Shipping Vintage – How to Safely Pack Glass

I sell a lot of vintage glass on eBay and frequently hear horror stories from people who receive broken glass items in the mail that were improperly packed. So I thought I’d share my tips on packing glass for shipping.

Preparation is the key when packing glass. You will need the following items:

A strong, sturdy box suitable for shipping across the country – the Post Office will provide Priority Mail packing boxes free of charge. You can pick up some sizes at the post office or go on their website to order the sizes you need. They come in groups of 10 or 25 when you get them online.

Strong packing tape – don’t buy the cheap stuff – you’ll hate it when it gets tangled and stuck together and it doesn’t hold up well on long distance travel.

Good quality bubble wrap – use clean, unpopped wrap. I’m using the large bubble size for this heavy bowl.

Styrofoam peanuts.

Tape the box together making sure to tape the center and both sides to keep the box strong. Remember that it may have to travel across the country – this box is going to Virginia – and it’s going to be tossed onto at least one mail truck.

Fill the bottom fourth of the box with styrofoam peanuts. This will provide a cushion for the glass.

Make sure the box you’re using is large enough for what you’re packing but not too large that the glass can shift during mailing. This 12×12 priority mail box is perfect for most pieces – the Post Office makes a smaller size for cups or salt/pepper shakers.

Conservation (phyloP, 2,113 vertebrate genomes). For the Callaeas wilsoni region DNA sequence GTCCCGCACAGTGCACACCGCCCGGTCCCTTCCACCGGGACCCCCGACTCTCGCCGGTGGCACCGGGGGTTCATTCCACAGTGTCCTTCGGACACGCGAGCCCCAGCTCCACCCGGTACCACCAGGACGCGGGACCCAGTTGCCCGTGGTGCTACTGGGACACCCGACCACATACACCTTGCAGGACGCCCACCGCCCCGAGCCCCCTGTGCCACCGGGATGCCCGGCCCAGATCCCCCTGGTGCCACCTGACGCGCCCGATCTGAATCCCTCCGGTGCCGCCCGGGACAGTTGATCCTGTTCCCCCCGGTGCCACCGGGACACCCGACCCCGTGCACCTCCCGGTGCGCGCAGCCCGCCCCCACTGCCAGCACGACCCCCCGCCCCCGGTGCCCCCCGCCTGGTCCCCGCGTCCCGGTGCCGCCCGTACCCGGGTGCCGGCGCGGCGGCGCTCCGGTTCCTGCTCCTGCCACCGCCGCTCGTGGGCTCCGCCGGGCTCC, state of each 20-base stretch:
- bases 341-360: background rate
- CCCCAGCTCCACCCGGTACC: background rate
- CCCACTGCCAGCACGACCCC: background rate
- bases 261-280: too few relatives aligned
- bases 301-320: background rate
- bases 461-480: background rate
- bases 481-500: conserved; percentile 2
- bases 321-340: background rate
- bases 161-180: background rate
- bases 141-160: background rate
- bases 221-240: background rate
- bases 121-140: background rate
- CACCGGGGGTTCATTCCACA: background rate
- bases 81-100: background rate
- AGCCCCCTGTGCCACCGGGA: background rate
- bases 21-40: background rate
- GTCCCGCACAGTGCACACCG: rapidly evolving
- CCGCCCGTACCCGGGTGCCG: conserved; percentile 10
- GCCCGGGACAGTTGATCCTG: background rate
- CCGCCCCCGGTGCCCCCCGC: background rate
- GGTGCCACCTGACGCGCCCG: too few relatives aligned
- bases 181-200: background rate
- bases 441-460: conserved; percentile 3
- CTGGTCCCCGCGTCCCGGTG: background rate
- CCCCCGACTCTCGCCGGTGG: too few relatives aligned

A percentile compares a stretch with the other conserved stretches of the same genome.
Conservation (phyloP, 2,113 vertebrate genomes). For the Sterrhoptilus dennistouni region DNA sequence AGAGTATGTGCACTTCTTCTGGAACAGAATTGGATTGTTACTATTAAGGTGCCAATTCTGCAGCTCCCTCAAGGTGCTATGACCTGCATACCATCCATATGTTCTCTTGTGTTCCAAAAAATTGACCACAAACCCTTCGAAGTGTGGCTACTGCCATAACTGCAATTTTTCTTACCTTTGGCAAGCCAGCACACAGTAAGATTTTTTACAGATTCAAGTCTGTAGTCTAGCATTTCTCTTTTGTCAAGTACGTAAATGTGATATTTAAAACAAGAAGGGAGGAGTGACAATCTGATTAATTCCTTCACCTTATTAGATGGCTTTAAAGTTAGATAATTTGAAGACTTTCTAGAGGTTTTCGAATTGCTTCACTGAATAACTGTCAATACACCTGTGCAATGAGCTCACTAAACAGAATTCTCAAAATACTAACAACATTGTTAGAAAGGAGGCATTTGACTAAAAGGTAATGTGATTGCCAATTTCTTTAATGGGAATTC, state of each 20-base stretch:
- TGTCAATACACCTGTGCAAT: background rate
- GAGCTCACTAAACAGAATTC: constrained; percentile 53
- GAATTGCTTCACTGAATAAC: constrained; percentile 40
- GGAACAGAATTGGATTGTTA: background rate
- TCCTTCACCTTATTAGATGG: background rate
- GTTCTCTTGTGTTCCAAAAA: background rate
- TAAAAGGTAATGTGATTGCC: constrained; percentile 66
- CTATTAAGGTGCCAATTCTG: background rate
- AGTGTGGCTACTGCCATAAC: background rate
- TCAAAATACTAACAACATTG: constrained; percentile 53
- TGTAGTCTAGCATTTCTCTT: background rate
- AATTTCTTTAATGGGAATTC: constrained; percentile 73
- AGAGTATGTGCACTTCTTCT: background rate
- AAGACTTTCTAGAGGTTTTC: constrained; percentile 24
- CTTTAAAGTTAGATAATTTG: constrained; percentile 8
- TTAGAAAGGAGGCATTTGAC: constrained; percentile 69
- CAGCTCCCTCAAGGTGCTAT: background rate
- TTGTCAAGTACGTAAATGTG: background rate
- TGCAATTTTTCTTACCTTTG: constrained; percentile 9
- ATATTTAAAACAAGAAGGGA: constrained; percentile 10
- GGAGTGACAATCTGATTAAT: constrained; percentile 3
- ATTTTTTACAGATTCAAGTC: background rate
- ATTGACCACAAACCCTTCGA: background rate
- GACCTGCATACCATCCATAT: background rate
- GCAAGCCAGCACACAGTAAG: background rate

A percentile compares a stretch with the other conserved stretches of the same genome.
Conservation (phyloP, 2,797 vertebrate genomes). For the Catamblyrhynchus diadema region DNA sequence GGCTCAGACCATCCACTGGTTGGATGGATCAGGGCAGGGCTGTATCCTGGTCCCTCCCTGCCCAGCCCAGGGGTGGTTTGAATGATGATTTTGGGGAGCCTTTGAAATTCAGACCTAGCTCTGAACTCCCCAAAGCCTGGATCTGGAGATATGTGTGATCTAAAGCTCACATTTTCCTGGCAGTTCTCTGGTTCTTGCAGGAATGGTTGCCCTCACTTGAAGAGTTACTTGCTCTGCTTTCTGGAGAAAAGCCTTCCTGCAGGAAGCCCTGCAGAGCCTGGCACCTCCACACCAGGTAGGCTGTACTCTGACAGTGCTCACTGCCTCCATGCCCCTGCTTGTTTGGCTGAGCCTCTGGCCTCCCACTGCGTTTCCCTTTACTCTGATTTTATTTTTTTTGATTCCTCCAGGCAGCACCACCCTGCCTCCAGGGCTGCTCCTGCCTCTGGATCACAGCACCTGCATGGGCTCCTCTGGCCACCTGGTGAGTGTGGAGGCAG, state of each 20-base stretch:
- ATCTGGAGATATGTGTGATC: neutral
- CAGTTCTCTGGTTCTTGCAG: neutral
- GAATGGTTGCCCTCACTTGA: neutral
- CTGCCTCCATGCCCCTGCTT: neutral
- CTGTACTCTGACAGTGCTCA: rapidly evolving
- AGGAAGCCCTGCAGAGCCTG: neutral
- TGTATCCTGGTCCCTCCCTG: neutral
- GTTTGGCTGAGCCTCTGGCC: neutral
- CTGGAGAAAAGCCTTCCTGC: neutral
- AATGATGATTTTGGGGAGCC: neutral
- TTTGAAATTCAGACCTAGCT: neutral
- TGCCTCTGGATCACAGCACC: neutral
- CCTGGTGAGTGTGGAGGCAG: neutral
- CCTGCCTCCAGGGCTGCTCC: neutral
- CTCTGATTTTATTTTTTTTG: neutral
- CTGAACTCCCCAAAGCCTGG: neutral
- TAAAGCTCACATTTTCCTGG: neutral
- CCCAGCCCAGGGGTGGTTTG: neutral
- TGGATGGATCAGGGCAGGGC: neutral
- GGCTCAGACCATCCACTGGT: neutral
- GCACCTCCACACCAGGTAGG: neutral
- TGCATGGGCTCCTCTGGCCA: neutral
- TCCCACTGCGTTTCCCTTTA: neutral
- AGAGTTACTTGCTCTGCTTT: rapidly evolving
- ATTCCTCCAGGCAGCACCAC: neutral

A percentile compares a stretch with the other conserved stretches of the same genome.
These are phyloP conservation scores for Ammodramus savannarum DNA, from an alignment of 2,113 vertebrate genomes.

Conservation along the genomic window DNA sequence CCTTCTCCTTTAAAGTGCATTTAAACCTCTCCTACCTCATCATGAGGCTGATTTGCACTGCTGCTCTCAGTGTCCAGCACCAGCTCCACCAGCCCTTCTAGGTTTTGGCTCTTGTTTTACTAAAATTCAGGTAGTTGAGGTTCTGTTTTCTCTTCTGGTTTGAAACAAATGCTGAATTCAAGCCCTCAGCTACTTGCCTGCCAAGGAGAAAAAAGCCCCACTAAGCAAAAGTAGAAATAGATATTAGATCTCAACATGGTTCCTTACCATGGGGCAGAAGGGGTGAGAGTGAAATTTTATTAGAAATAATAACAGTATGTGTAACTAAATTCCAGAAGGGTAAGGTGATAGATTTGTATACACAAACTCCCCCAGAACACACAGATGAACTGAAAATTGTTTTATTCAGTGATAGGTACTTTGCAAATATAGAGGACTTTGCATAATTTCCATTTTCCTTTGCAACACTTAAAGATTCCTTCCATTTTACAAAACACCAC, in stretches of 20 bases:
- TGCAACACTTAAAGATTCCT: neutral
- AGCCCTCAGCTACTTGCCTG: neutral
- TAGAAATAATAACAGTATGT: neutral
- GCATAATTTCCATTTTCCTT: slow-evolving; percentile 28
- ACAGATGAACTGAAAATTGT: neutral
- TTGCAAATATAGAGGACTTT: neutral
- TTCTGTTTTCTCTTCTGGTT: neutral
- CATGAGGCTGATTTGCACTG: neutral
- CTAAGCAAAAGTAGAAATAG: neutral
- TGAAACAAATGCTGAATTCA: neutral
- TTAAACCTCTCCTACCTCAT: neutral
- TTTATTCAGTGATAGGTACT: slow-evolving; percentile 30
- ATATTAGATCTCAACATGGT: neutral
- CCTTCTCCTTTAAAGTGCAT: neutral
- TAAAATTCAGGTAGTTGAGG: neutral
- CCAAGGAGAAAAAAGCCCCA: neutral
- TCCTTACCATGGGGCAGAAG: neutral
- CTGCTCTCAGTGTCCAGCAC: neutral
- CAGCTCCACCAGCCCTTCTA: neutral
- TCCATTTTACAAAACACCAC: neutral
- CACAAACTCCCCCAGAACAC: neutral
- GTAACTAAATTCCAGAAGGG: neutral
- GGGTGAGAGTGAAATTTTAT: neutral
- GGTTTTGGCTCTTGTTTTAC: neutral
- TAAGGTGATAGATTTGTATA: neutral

Cover all sides of the glass with bubble wrap – tape completely to keep the glass protected. Again, you can’t use enough tape especially when you’re shipping vintage glass. If it breaks, there’s one less vintage piece left in the world – they’re not making any more.

Place the bubble wrapped glass in the box and fill with styrofoam peanuts on all sides and the top.

Make sure the peanuts fill the box completely – when you tape it shut it should feel full and the top of the box should not sag at all.

Tape the center and both sides of the top of the box as well. Attach your shipping labels and insure the package, if possible.

Think how happy your buyer will be when their beautiful vintage piece arrives safely and can be enjoyed for years to come!

Decorating for Fall


Now that it’s early September and fall is just around the corner,  I can’t wait to bring out my boxes of fall decorations and get started turning my home into a cozy fall retreat. (Of course, the temperatures outside are still in the 90’s – ah, California falls!).